Alisha Reynaldo took an unconventional approach to get her job with the Atlanta Hawks.
The scene was the annual Portland Trail Blazers career fair, and the panel of speakers Reynaldo and other job seekers had been listening to had just finished. There was a mad rush to the booths where potential employers—from organizations like the Portland Timbers and Adidas—were waiting.
Only no one was hiring. The lines at the booths quickly grew to 20 people deep, Reynaldo observed, but none of the attendees were hearing what they wanted to.
As their frustration grew, Reynaldo found another route: she targeted one of the speakers on the panel.
“I said, ‘You know what? I’m very interested in a position. Right now I have a background in sports, communication and business. I think I would be wonderful with your organization,’” she says. “He gave me an interview on the spot.”
“When it was over he told me, ‘I’m going to be your agent. You will work in the NBA. I will find a team that will hire you.”
He had the power to do that, too. The man who decided to champion Reynaldo’s quest to work for a sports organization is the director of sales for the NBA, the WNBA and the D League.
Now, Reynaldo, who is set to graduate with a degree in speech communication and a minor in business and entrepreneurship, is making plans to move to Atlanta—to work at what Reynaldo calls her “dream job.”
The position, Group Sales Executive, will have Reynaldo combining her passions for interpersonal communication, sports and business. She’ll be working with groups like corporations, schools and nonprofits to sell packages that let them do more than just go to an NBA game and leave. Reynaldo will be selling box suites in Philips Arena, for example. She’ll also be selling what she calls “experiences,” for Hawks fans.
“If it’s a band group from a school, they can come and be the halftime show during a game,” Reynaldo says. “Or if they want to meet the players, we can do a meet and greet after the game.”
The opportunity Reynaldo created for herself came not just from her ability to be cool on the spot. It came from years of hard work and carefully tending to the leadership opportunities that came her way.
When Reynaldo worked for United Way in Salem, she was in charge of what is called “Days of Caring,” for which she signed up local groups and businesses to volunteer on different community projects.
“I was 19, everybody on my committee was at least 30 or older, and they were all very established in their careers. And I was the one leading that committee,” she says. “Everybody was really kind, and acted like I could do it. It showed me that I could be a leader.”
When she got to Oregon State, after getting an associate’s degree and working for several years in leadership roles in community organizations and in hospitality, Reynaldo found a mentor in speech communication professor Judy Bowker.
“Judy Bowker has been a huge support for me. She has basically told me that I can do anything I want to do and has set me up to help make a difference in the communities I am a part of” Reynaldo says. “She’s very involved with things that the media doesn’t put into focus that should be. She has passed that onto her students, and I take that to heart.”
This past year, Reynaldo also found the Adelante Leadership Program. A product of Oregon State’s new Center for Latino/Latina Studies, the program invites students to participate who are looking to increase their leadership skills and involvement in Oregon State programs.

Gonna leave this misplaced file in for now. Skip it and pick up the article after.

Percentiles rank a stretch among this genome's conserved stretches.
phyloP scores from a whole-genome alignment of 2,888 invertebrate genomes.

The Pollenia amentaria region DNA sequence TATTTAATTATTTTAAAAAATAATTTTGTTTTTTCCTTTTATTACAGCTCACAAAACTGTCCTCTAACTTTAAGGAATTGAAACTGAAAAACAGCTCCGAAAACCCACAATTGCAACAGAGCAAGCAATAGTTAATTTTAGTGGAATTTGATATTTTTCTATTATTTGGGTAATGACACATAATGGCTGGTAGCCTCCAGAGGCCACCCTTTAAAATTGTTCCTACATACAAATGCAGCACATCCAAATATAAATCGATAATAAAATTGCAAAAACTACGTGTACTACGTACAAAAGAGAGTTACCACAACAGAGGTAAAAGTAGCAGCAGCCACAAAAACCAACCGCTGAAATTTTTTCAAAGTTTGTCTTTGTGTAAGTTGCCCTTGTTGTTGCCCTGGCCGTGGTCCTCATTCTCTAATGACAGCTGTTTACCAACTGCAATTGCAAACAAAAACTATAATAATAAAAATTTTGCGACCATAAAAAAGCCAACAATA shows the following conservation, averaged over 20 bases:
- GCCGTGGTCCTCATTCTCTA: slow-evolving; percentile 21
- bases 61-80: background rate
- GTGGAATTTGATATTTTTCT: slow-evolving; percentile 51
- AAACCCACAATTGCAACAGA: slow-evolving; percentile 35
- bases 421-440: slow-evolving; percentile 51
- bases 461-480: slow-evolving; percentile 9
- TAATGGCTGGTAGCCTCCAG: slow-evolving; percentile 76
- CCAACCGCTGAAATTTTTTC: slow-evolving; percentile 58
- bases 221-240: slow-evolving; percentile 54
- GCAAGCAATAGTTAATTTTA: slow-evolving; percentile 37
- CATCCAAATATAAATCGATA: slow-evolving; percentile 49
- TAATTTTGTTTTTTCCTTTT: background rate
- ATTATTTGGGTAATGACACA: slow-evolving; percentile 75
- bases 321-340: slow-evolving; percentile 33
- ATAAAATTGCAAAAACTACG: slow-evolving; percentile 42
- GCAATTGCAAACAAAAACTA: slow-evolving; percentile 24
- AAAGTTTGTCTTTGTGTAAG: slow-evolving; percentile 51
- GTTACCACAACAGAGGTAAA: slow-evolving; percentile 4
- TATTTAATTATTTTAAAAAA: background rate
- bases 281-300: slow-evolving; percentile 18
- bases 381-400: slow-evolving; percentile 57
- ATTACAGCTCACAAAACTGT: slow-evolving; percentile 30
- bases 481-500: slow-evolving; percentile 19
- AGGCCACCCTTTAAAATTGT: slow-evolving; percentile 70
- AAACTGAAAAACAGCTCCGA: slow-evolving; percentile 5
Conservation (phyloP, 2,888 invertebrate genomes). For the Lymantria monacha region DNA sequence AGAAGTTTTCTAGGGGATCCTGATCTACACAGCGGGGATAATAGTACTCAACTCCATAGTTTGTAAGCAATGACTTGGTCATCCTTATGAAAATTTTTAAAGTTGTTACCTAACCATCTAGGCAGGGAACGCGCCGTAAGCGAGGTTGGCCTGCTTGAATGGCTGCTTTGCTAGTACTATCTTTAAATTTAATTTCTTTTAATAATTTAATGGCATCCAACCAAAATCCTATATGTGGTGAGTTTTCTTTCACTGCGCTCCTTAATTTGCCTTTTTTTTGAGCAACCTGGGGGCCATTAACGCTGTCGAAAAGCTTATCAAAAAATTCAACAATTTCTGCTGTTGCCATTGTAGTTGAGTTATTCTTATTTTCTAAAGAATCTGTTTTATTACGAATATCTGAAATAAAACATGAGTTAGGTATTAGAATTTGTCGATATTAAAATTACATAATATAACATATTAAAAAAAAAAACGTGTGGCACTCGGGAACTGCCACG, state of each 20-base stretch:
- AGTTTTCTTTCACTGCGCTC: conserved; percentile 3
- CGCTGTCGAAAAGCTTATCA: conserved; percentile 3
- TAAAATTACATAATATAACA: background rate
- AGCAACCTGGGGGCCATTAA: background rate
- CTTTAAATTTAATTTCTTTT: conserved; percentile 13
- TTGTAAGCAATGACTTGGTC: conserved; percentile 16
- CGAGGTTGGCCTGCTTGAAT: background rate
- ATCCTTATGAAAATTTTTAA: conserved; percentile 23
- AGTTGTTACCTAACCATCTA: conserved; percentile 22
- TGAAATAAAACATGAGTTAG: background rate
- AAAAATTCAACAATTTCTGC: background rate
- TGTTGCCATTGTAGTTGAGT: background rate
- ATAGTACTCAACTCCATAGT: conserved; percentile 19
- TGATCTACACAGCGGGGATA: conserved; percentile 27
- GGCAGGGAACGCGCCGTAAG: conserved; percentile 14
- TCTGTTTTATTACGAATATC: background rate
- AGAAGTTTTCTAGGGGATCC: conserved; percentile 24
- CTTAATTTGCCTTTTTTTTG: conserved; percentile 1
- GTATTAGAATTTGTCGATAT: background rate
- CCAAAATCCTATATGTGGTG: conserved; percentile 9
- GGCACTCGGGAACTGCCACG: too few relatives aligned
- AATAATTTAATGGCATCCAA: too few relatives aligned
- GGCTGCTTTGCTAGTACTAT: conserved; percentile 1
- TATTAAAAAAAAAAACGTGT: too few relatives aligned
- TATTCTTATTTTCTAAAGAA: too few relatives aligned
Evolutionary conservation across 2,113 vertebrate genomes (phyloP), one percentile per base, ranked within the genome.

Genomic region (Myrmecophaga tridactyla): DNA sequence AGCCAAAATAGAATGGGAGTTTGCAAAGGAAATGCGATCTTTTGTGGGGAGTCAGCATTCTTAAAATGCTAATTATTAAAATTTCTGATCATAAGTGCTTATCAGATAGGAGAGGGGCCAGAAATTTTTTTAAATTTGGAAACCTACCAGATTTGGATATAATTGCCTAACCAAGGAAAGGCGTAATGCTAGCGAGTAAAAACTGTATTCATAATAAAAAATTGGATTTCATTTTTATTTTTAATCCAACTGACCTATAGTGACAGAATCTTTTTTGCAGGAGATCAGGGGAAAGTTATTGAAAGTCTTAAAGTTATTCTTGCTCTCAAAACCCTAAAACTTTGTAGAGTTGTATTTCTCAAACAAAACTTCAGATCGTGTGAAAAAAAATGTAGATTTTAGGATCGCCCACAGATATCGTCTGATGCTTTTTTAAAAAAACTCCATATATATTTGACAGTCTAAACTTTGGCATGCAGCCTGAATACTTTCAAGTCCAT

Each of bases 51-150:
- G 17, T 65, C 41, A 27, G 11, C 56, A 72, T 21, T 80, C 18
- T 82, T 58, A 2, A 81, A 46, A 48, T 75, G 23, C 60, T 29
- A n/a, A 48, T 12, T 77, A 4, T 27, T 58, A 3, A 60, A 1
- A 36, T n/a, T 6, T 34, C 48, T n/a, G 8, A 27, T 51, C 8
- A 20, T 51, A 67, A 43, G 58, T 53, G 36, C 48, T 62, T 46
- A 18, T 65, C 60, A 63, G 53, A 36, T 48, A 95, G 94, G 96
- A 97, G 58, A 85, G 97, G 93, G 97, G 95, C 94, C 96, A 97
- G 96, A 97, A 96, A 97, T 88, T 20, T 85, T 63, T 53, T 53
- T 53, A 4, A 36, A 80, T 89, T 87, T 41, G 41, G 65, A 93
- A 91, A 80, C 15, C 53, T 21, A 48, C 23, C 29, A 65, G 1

The idea is help students become well versed in teamwork, social engagement, multicultural awareness and communication skills—all with the intent of making them better leaders in the workplace and the community.
“Basically what it’s doing is setting us up for the real world, not only working with others at Oregon State, but how to be leaders and how to be professional after we move on,” she says.
Each week, a different speaker comes to talk with the group, which ranges in age from 18 to 40. One of her favorites was Benton County District Attorney John Haroldson, whose anecdote about keeping calm in a situation that could have been perceived as offensive has stayed with Reynaldo.
“Rather than thinking, ‘Oh, they’re offending me,’ or, ‘They’re trying to judge me,’ Haroldson’s advice is to take a step back, because they might not be trying to do that,” Reynaldo says. “Instead you can say, ‘That’s an interesting question,’ or, ‘That’s an interesting statement,’ and ask them to elaborate on it.”
Reynaldo’s passion for community engagement is matched by her passion for athletics. As a gymnast growing up in Roseburg, Ore., she had the opportunity to be trained by a former assistant coach of Bela Karolyi. She dedicated her life to gymnastics training with high hopes of making the US Olympic gymnastics team, until a back injury sidelined her gymnastics career.
“That was very devastating to me, because that was my dream,” she says. “The only two sports I couldn’t do were gymnastics and football.”
With her family’s support, Reynaldo switched to volleyball, track and basketball, all three of which she competed in through high school.
Now, she has taken a leadership role in sports in her Salem community, coaching not only her daughter’s sports teams, but also volleyball through the Boys & Girls Club, and basketball in the competitive AAU league.
“I enjoy being a leader,” she says. “And I enjoy mentoring, especially kids who want to learn and want to be out there.”
During her academic career at Oregon State, Reynaldo has also taken every opportunity she can to pursue the business side of sports as well. “I tailored my degree so that anytime I got a chance to study sports or gear any of my papers toward sports organizations, that’s what I’d do,” Reynaldo says.
But Reynaldo hasn’t just pursued opportunities. She’s created them. It’s a pattern that’s likely to be repeated over and over again in Atlanta.
-Story by Celene Carillo